A member of the U.S. Environmental Protection Agency recently informed the public that radioactive waste from the decommissioned Hanford nuclear power plant is ‘flowing freely’ into the Columbia river.
The mighty Columbia river is the largest river in the Pacific Northwest region of America, flowing down from Canada, winding through eastern Washington state and along the border between Oregon, ultimately moving through downtown Portland and into the Pacific. The Hanford site, located near Kennewick, WA is up river from a million or so people, not to mention the wildlife.
Constructed in the 1940’s as part of the Manhattan Project, the plant was decommissioned after the Cold War, leaving behind some 53 million gallons of high level radioactive waste. Proposed as a Superfund site in 1988, Hanford is an uncontrollable ecological and public health disaster.
As noted in the list of national Superfund sites:
“Soils contaminated by radiological and chemical waste from plutonium manufacture for the Manhattan Project and subsequent activities. Groundwater contaminated by strontium-90, carbon-14, tritium and hexavalent chromium and discharges into the Columbia River, which is the water supply for over 170,000 people.
Groundwater and soil contamination by tritium, uranium, cyanide, carbon tetrachloride, technetium and other substances from processing, finishing and managing nuclear materials including plutonium for nuclear weapons.
Groundwater contamination by uranium, VOCs, strontium-90 and tritium from nuclear fuel fabrication. Soil contamination by uranium, cobalt-60, copper, PCBs, chromium and possibly other substances. Uranium and TCE have been detected in groundwater adjacent to the Columbia River, which is used for drinking water for over 170,000 people.” [Source]
A recent review of the site concluded that contaminated ground water is contaminating the Columbia.
The announcement came as part of a five-year review of cleanup measures taken at the Superfund site. Officials with the EPA and the Department of Energy said at a meeting Wednesday that the review showed most of the cleanup actions at Hanford were properly “protective,” meaning the public was shielded from the worst of the site’s estimated 500 million gallons of potentially radioactive waste
Radioactive sludge in shuttered reactors, contaminated soil in landfill sites and equipment that was once used to refine the uranium that fueled the nuclear bomb dropped on Nagasaki were all properly contained, according to the report.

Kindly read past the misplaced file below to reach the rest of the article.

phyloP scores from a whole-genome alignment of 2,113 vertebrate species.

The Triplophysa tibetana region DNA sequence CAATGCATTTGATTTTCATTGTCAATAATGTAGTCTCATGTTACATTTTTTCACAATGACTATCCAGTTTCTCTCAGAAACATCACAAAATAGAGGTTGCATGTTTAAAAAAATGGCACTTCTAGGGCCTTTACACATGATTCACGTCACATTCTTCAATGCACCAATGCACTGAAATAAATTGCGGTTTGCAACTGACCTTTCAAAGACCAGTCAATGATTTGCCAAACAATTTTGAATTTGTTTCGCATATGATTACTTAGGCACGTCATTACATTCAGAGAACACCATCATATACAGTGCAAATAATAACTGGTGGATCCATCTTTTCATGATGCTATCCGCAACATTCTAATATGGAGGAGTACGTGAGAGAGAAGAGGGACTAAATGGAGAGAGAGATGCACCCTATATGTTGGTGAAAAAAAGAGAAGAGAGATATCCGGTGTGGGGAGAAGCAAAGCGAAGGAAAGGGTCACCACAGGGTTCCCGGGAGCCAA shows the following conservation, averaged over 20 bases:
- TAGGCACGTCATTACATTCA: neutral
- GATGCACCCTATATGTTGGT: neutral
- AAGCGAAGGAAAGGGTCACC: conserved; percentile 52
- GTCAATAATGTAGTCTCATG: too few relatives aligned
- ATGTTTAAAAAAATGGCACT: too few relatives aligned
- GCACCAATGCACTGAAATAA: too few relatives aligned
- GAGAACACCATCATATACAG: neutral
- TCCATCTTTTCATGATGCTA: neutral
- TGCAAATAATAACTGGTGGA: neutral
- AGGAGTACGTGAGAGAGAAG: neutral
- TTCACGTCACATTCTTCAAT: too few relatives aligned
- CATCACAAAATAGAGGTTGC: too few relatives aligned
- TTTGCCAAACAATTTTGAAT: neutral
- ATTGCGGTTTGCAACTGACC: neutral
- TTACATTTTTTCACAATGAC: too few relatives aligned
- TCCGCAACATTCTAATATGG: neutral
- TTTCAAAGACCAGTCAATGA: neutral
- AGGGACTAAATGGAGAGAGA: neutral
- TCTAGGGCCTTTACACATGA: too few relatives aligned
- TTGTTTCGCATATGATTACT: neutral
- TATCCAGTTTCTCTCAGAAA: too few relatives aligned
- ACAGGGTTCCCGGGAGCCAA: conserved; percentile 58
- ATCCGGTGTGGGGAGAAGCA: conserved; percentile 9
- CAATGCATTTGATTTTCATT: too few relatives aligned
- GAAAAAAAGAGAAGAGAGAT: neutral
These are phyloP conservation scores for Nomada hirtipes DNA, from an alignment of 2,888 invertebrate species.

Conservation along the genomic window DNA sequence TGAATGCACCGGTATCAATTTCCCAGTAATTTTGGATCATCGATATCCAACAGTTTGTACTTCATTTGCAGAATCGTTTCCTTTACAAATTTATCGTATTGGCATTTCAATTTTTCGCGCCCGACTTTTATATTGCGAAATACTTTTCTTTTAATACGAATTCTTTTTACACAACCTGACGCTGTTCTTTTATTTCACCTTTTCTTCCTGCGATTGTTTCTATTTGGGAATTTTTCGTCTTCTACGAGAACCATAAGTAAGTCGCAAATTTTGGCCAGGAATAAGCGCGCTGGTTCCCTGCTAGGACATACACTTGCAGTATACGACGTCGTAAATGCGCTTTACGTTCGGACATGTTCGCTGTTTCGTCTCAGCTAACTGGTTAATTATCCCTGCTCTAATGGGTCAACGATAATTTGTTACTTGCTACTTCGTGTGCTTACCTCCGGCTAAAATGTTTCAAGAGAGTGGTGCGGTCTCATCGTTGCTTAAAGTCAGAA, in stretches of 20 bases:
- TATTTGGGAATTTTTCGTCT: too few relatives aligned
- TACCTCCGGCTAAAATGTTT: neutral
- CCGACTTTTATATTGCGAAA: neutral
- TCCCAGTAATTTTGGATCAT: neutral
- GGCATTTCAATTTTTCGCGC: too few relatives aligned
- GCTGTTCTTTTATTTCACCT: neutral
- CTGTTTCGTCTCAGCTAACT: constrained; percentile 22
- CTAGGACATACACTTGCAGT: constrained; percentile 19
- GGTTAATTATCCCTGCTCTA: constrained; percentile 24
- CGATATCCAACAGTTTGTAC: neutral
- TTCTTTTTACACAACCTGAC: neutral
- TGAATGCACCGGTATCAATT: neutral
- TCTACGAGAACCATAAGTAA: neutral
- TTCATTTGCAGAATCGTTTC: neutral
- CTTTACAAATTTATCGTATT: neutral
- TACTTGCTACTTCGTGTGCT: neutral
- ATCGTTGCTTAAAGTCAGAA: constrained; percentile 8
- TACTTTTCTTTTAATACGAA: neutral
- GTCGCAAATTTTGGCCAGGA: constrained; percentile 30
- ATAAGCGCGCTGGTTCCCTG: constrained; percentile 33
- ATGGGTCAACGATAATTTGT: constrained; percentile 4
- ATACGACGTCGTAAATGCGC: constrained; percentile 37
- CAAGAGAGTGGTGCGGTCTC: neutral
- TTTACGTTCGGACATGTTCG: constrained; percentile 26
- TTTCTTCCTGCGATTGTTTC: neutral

But there was a glaring exception: groundwater contaminated with hexavalent chromium and strontium-90 was still flowing into the nearby Columbia River, according to a presentation from Mike Cline, director of the Department of Energy’s Soil & Groundwater Division.
“Contaminated in-area groundwater is still flowing freely into the Columbia,” EPA Project Manager Dennis Faulk told members of the board.” [Source]
Remarkably, there are not enough funds at present for necessary actions to stop the leakage, especially in the face of impending environmental cuts by the Trump administration.
“We don’t have enough funding as it is to do the work that needs to be done,” said Randy Bradbury, spokesman for the Washington state Department of Ecology’s Hanford Nuclear Waste program. “So the cuts are very concerning.” [Source]
Ultimately, this insanity highlights the obvious problem with nuclear power that no one who profits from this sector of the energy industry will talk about: nuclear power is impossible for us to contain. And in a nation with unlimited funds for war materials and prison complexes, it’s an indictment of our values that we don’t have the resources or the will to protect our land and our people from disasters like this.
About the Author
Vic Bishop is a staff writer for WakingTimes.com and OffgridOutpost.com Survival Tips blog. He is an observer of people, animals, nature, and he loves to ponder the connection and relationship between them all. A believer in always striving to becoming self-sufficient and free from the matrix, please track him down on Facebook.
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